where expertise comes together - since 1996 -

The Largest Open Access Portal of Nondestructive Testing (NDT)

Conference Proceedings, Articles, News, Exhibition, Forum, Network and more

where expertise comes together
- since 1996 -

2331 views
Technical Discussions
Jim Stuckless
Jim Stuckless
02:40 Dec-23-2008
PT dwell time variations in reference to temperature extremes

Does anybody have....... or know where i can find.... a table outlining penetrant and developer dwell times with regards to temperature? I know certain codes and standards provide guidelines but I'm looking for something less vague.


 
 Reply 
 
S.V.Swamy
Engineering, - Material Testing Inspection & Quality Control
Retired from Nuclear Fuel Complex , India, Joined Feb 2001, 787

S.V.Swamy

Engineering, - Material Testing Inspection & Quality Control
Retired from Nuclear Fuel Complex ,
India,
Joined Feb 2001
787
00:50 Dec-27-2008
Re: PT dwell time variations in reference to temperature extremes
What is vague about them? And the manufacturers provide enough literature, if needed. If the temperature is too low, viscosity will be too high and penetration will not take place properly. If the temperature is too high, the penetrant will dry out and will again not penetrate. If in doubt, use test coupons at the same temperature and see whether you are able to pick up the needed indications.

Swamy
NDT Guru
Hyderabad, India

----------- Start Original Message -----------
: Does anybody have....... or know where i can find.... a table outlining penetrant and developer dwell times with regards to temperature? I know certain codes and standards provide guidelines but I'm looking for something less vague.
------------ End Original Message ------------




 
 Reply 
 
Michel Couture
NDT Inspector,
consultant, Canada, Joined Sep 2006, 891

Michel Couture

NDT Inspector,
consultant,
Canada,
Joined Sep 2006
891
09:59 Dec-27-2008
Re: PT dwell time variations in reference to temperature extremes
Hi Jim,

I totally agree with Swamy. Even more I do remember 20 years ago when I got into NDT and dealing mostly with Military Standard that we (in the Canadian Air Force) used MIL-I-6868 to select the penetrant and developer that was compatible with the job we had to do. I do know if it still exist today or if it has been superseded by another code. But, in the end, if you consult the manufacturer's spec. for a product and stay within the temperature range of the code your working to, you shouldn't have any problem. Remember keep it simple and don't try to reinvent the wheel. Many people have spent countless hours to come up with with is already establish and it work.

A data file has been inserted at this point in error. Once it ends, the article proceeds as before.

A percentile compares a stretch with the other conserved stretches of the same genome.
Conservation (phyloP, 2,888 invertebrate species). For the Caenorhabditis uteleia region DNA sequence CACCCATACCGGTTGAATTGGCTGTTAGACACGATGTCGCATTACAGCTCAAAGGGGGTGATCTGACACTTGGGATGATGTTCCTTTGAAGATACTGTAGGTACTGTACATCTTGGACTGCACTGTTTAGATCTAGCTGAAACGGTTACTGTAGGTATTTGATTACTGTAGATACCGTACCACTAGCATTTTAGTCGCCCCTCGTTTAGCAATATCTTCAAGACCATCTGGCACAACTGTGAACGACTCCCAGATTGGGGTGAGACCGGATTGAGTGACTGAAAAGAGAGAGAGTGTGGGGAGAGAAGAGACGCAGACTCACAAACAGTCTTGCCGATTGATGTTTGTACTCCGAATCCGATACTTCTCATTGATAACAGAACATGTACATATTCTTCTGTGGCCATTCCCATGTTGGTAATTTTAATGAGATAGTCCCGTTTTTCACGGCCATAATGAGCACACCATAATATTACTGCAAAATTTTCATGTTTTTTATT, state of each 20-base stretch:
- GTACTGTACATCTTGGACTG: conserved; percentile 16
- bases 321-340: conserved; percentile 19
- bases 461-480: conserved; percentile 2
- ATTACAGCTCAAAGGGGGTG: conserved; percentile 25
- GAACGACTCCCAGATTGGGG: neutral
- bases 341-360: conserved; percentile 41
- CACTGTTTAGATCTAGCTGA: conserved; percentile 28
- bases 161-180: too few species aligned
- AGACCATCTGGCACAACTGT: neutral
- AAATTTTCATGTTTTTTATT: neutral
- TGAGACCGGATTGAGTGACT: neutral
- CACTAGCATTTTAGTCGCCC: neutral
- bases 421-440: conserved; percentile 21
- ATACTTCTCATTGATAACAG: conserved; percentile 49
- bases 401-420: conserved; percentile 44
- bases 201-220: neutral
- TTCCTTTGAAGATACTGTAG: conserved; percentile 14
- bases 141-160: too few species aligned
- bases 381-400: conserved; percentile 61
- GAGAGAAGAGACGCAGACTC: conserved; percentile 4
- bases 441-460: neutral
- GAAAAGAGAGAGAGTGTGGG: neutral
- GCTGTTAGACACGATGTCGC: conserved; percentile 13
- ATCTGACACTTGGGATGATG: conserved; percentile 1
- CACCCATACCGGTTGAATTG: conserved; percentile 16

Cheerio's

Michel

----------- Start Original Message -----------
: What is vague about them? And the manufacturers provide enough literature, if needed. If the temperature is too low, viscosity will be too high and penetration will not take place properly. If the temperature is too high, the penetrant will dry out and will againnot penetrate. If in doubt, use test coupons at the same temperature and see whether you are able to pick up the needed indications.
: Swamy
: NDT Guru
: Hyderabad, India
: : Does anybody have....... or know where i can find.... a table outlining penetrant and developer dwell times with regards to temperature? I know certain codes and standards provide guidelines but I'm looking for something less vague.
------------ End Original Message ------------




 
 Reply 
 
Justin Lehmann
Consultant,
Quality Testing Services, Inc, A Premium Inspection and Testing Group Affiliate, USA, Joined Sep 2007, 22

Justin Lehmann

Consultant,
Quality Testing Services, Inc, A Premium Inspection and Testing Group Affiliate,
USA,
Joined Sep 2007
22
03:31 Jan-06-2009